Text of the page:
Uber, the San Francisco-based, smartphone app-driven company, is characterized by speed and speed bumps, intersections, and rules of the road. But those rules are changing—out of necessity.
Curtis Scott, senior legal director of regulatory and global insurance for Uber Technologies, is a force behind compelling lawmakers to make many of those changes. He navigates the complexities of federal, state, and local laws and standards that regulate drivers, insurance, and the taxi industry. Most of these were designed before the rideshare industry was conceptualized, let alone popular. The taxi, private car, and public transportation method of travel through urban areas required a different set of rules.
Understanding and enforcing the insurance policies that protect Uber drivers are among Scott’s responsibilities. Previously, policies were not written for the hybrid nature of part-time, ridesharing drivers: a taxi driver, it was assumed, used that car for commercial passengers and nothing else, and they did so full-time. Blanket insurance policies for part-time drivers were nonexistent when Uber launched ridesharing in 2012.
This dearth in appropriate legislation is a problem. Uber and its competitors are working to understand outdated legislation and apply it to their services, but they’re also working with regulators to update the laws and how they are enforced.
It’s working. Uber, currently valued at approximately $62.5 billion, now operates in more than 400 cities across more than seventy countries, and Scott’s legal team is one of the reasons why. “This is a pretty exciting place,” Scott says. “It’s attractive to work here, it’s challenging, and we hire the best and the brightest.” Scott manages a group of forty attorneys and paralegals in ten offices around the globe, and that comparatively small team handles entrenched livery-transportation regulations in hundreds of jurisdictions. Scott racked up over 300,000 air miles in 2015 alone to do it right. Here, he outlines the struggles Uber faces and the people behind the solutions that have the rideshare giant in business.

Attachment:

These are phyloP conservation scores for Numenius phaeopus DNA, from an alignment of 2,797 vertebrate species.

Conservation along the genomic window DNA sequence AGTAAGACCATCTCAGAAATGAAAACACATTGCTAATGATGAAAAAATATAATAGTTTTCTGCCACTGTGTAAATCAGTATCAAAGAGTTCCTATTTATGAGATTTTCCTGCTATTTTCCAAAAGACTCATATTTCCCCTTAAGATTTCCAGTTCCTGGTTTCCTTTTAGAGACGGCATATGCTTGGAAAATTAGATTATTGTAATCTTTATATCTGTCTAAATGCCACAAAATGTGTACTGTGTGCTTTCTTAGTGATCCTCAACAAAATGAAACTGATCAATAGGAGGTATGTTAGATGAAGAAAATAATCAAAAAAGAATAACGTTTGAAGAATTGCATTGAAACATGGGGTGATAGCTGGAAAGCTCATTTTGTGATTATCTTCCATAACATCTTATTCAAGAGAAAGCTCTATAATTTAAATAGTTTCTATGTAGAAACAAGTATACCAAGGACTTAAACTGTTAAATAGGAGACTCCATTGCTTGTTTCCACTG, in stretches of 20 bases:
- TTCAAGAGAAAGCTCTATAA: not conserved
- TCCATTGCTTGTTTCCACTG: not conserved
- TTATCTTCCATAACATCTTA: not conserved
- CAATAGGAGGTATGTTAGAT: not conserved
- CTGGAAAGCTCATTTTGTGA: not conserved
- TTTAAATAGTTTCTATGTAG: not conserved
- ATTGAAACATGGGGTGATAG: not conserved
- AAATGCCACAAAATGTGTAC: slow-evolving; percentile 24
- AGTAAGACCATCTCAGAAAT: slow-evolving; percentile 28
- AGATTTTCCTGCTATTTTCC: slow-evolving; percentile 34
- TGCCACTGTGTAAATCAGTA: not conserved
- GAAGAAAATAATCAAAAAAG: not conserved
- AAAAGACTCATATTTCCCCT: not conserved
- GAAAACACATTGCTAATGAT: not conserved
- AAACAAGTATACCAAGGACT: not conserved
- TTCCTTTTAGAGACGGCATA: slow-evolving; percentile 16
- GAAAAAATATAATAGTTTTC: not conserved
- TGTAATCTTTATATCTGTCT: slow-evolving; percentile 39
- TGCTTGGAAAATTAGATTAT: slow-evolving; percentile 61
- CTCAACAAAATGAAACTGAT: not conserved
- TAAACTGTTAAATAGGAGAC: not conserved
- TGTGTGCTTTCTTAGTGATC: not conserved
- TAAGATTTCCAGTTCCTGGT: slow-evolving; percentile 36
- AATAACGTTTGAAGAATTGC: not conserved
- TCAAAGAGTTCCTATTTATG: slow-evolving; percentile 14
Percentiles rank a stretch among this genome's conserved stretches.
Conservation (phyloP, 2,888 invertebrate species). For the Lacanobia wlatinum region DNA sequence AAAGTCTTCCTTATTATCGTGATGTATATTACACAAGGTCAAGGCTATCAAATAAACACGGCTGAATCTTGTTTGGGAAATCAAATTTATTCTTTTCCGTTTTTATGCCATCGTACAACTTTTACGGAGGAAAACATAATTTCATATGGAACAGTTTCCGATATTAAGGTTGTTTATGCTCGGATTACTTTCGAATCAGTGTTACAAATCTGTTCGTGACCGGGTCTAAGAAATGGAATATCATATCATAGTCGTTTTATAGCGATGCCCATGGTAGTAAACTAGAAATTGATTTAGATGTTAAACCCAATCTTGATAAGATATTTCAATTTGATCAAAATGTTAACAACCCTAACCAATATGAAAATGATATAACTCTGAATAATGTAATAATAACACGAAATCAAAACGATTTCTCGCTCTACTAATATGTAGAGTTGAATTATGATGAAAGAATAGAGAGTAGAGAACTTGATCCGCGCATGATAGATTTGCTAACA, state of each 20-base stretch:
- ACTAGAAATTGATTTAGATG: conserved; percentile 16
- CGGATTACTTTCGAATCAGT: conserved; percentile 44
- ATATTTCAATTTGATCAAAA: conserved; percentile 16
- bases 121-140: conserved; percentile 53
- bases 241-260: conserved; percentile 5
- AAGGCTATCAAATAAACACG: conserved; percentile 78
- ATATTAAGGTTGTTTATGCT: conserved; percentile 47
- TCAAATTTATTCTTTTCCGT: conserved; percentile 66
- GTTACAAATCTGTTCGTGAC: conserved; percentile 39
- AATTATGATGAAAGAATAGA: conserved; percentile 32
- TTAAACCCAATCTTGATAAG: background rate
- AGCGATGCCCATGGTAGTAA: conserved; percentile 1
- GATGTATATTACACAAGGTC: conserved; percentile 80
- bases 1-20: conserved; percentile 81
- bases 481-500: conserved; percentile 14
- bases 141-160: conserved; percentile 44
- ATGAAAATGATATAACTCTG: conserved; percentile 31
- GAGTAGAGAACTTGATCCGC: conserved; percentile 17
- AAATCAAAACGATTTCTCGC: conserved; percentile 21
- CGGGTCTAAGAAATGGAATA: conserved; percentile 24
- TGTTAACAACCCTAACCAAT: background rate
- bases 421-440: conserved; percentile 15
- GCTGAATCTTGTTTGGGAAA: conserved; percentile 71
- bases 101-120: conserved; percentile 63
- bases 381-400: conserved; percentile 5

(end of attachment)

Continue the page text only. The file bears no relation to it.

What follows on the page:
Don’t get combative
Uber’s disruption of the transportation industry frequently makes news in consumer and business press. Some cities have effectively blocked Uber from launching on their streets, but many more have found ways to adapt the Uber model.
Adaptation is the key to making it work, Scott says. “Diplomacy is important,” he says. “Fortunately, our platform is adaptable from city to city.”
He emphasizes how important it is not to grow combative when working with local regulators and lawmakers. “I try to solicit feedback to determine what will work in each city,” he explains. “In most places, people are asking for Uber.”
The ridesharing model succeeds not just because it’s faster and cheaper. Scott points out that Uber increases access to transportation.
Uber Drivers by the Numbers
14,000 in Paris
20,000 in Boston
25,000 in London
26,000 in Mexico City
35,000 in New York
38,000 in Chicago
39,000 in San Francisco